Painting a Chimney by Matt Dennison

Painting a Chimney

He leaned the old wooden ladder against the house,
climbed twice to extend its heavy sections,
retreated to pick up scraper, brush, paint
and mount the lowest step to rise. Remembering
the horses he had read about or dreamed
who late in the race would bite their necks
for oxygen, he cursed his slowness
and general delay toward the chimney,
last painted some ten years prior—for the life
of him he could not remember, or grasp
the need for such an act at all. Pausing
at each rung to lift a foot and boost,
he reached the grey-stubbled tiles,
placed one hand on the gutter and gazed
at the impossible slate. Luckily he had thought
to pour off some paint, for there would be
no setting down the can up here. He climbed
the final steps, swung behind the ladder ends
and sat, accoutrements in lap.

Gauging the sunset barometer served
only to speed his tics, so he pushed against
the ladder, somewhat, which lifted in the air,
causing him to scuttle up the roof a bit
in instant crab recoil. Pleased to be embarked,
he looked about until he spied his neighbor’s son,
raking leaves and weeping proudly to himself.
He whistled his plain-tooth note to signal
the boy’s exposure, and when he looked up
waved, though the youngster only scowled
and turned to attack the growing pile—
reminding him a house requires some trinity
of occupants to thrive, that one plus ghosts
will not do. Feeling the wind lift his hair,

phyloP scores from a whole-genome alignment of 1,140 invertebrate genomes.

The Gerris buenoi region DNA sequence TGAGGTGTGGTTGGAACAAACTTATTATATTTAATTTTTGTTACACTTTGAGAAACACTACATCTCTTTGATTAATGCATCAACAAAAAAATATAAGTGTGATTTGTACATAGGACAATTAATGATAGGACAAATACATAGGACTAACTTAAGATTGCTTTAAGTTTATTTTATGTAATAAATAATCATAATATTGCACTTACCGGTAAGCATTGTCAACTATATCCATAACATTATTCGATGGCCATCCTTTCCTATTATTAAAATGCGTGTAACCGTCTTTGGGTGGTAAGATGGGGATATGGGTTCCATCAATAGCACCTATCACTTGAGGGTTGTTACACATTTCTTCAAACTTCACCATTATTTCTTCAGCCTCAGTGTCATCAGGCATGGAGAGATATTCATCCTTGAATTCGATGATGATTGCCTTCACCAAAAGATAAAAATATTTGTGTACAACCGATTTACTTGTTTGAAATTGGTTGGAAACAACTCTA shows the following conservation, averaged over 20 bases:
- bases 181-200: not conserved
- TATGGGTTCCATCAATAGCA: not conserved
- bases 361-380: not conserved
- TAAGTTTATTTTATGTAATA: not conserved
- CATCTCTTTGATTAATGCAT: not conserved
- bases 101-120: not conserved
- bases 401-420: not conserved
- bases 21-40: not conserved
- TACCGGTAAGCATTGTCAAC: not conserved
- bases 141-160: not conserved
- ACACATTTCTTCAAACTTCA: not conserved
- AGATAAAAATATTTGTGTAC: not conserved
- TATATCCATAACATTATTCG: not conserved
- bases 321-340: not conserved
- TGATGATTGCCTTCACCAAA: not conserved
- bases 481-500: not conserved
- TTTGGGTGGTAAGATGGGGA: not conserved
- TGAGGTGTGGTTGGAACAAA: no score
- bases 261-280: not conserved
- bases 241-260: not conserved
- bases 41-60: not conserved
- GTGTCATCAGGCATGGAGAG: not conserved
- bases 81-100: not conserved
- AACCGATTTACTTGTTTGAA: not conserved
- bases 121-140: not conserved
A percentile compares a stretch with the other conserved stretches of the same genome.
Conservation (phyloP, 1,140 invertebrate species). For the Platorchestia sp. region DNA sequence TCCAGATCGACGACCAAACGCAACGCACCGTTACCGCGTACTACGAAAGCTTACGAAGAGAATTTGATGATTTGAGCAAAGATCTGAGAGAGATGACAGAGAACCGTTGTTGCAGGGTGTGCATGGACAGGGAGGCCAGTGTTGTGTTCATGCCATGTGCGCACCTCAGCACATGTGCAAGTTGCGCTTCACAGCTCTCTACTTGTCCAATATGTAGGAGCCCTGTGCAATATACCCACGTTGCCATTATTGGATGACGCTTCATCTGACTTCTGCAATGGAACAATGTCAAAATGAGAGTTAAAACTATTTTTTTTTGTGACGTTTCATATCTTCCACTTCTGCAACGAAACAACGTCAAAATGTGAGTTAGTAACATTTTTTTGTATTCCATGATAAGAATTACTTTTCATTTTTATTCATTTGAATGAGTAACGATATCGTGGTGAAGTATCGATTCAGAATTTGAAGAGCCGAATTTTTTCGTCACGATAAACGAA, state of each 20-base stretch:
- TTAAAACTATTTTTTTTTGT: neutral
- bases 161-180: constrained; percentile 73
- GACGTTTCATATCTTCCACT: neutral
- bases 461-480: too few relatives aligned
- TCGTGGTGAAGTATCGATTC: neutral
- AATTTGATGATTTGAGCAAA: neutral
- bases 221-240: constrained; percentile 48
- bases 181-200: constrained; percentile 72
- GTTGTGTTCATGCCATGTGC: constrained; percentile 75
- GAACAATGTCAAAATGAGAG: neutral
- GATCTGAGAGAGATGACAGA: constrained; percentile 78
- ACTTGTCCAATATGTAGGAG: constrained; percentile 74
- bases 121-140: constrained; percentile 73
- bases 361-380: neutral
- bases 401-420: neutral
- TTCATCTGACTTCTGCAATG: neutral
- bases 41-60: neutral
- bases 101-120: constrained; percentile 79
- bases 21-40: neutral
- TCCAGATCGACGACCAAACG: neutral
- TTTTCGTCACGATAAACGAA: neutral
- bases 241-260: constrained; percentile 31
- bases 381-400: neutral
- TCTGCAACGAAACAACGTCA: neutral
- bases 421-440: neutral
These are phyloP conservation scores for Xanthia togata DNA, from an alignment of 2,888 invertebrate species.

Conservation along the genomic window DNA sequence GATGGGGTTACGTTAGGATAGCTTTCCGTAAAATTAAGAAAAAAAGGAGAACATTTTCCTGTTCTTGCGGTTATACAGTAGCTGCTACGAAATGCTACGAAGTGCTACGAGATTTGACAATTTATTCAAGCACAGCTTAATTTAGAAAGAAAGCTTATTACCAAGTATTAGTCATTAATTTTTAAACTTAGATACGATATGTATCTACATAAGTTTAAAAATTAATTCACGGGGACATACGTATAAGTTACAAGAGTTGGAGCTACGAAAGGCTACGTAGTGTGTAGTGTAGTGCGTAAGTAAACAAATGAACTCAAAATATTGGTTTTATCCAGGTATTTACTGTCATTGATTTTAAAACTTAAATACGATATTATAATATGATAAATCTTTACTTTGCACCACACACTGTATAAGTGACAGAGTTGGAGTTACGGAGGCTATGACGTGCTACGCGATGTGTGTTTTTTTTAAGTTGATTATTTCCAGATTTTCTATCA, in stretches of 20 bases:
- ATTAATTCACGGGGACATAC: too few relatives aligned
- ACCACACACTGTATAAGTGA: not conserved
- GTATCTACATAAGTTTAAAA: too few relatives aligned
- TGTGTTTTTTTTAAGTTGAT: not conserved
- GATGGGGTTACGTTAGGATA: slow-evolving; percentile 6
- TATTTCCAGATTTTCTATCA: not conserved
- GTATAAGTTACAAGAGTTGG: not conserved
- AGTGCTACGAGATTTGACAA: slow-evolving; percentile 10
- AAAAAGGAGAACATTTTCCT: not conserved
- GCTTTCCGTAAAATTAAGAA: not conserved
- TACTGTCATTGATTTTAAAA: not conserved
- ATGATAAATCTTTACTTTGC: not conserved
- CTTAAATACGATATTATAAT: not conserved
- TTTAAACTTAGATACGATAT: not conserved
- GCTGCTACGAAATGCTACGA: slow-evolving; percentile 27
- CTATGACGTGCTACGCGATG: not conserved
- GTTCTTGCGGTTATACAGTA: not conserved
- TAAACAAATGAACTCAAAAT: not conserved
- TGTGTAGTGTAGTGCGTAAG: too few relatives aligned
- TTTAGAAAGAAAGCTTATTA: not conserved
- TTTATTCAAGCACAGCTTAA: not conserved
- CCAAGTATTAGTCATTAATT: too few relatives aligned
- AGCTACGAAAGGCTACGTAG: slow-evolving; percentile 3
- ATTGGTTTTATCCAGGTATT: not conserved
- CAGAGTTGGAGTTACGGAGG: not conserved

he moved backwards up the tiles, not as slick
as he had feared, hands and feet propelling
him slowly to the peak. What masters of lead
and rope they must have been, he marveled,
to have built a roof so slant.

Arrived, he straddled the crest and stood,
bow-legged his way toward the bricks
with arms outstretched, eyes lowered to guide
his angling feet. The chimney, of course,
loomed at the farthest end, as if, in running
to expel its breath, had teetered at the edge
and stopped. I have you now, he thought,
and slipped face-forward, mind, gravity
and paint unspooling a fount of arching red.
Tasting slate and blood, he raised his head
to see the hawk land on the chimney,
shoot him with bald eyes and pull dark
strings from the neighbors’ half-eaten
dachshund. Spinning the best he could
to find the boy hidden by roof-line, he flung
the paint can hawkward, and when it swooped,
the brush, which dropped the gutted fur-sack
in the crimson at his feet. Below, voices
bent over in shadows as he rose against
the sky, howling, red carcass aloft.

by Matt Dennison

Editor’s Note: There is not one unnecessary word placed awry in this brilliant narrative poem. The ending is unexpected and oh, so exceptional.

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